• PDFStyleExporter.jsxbin by Loic Aigon. This script has featured on Colecandoo before and it is used to split a large InDesign file into single page PDFs with unique names. While researching this story I have noticed that Loic will update this script in due course, so stay tuned.

To create variable QR codes:

  1. Open the Excel file and create two fields in the database in addition to the other fields that need to appear: order, and ‘@QRcode (the ‘ will disappear in Excel after it is typed, this is intentional). In the order column, use the autofill function of Excel to add sequential numbers to this column. Leave the contents of the @QRcode field for now.1qr
  2. Save the Excel file but also save it as a “Windows Formatted Text .txt” file, and give it a name that reflects that this database is purely for the QRcoding only e.g. forcodingonly.txt2qr
  3. In Adobe InDesign, create a new file that will be used to create the QR codes first. In this example, a file that is business card size has been created (90x55mm). Once open, go to the Data Merge panel and select the data source as the recently created txt file. Once the data is available in the Data Merge panel, create two text boxes. One with the word mailto: followed by the <email> field, and another text box with the <order> field. The document should look like this3qr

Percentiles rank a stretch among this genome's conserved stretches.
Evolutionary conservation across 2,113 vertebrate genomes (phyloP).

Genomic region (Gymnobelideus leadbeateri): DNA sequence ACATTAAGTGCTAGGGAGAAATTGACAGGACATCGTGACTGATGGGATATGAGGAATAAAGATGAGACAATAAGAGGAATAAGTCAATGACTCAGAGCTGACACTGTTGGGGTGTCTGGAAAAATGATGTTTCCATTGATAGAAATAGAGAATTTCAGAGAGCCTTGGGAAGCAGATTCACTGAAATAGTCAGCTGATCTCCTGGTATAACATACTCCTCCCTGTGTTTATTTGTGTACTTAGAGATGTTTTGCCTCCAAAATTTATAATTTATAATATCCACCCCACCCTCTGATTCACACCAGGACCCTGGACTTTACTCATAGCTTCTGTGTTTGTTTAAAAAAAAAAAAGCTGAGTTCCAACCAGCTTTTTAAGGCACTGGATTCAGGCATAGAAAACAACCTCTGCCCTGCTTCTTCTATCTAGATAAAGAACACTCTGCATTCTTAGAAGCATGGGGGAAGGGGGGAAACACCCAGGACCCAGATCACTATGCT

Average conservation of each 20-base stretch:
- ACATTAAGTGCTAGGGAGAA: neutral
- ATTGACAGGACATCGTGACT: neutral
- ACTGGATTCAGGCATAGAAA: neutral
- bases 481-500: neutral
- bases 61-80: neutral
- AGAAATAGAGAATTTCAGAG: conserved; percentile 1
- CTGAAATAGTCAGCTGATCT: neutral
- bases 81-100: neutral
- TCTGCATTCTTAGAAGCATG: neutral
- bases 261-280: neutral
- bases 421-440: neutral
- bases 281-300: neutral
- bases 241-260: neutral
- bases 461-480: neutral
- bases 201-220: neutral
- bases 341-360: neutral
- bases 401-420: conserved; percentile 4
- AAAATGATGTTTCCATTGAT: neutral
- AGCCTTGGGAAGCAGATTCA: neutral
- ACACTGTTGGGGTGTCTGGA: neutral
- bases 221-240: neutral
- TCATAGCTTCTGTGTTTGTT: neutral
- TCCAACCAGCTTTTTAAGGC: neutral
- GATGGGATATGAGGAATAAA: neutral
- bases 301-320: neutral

4. The order text will provide the filename in a later script, but it also must appear in the file but not get in the way of the QRcode graphic that will appear later. To make sure that this text will be live but not output in the resulting QRcode, select the textbox containing the <order> field, give the text a paragraph style called “order” – the only change is that it has no fill and stroke. Also, align the text box to be in the centre of the page. The document should now look like this4qr
  5. From the Data Merge panel, select “Create Merged Document” and merge to a new single page document.5qr
  6. This will create a large document that will contain one mailto: address per page. It is important at this stage that any mailto: addresses that don’t have email addresses in the text boxes be deleted (or else the QRcode script will make QRcodes that contain the word “mailto:” only and clearly won’t work). To delete these addresses open the Find/Change dialog box and in the GREP panel type in the word mailto:$ , leave the change field blank (as well as the formatting fields) and click Change All.6qr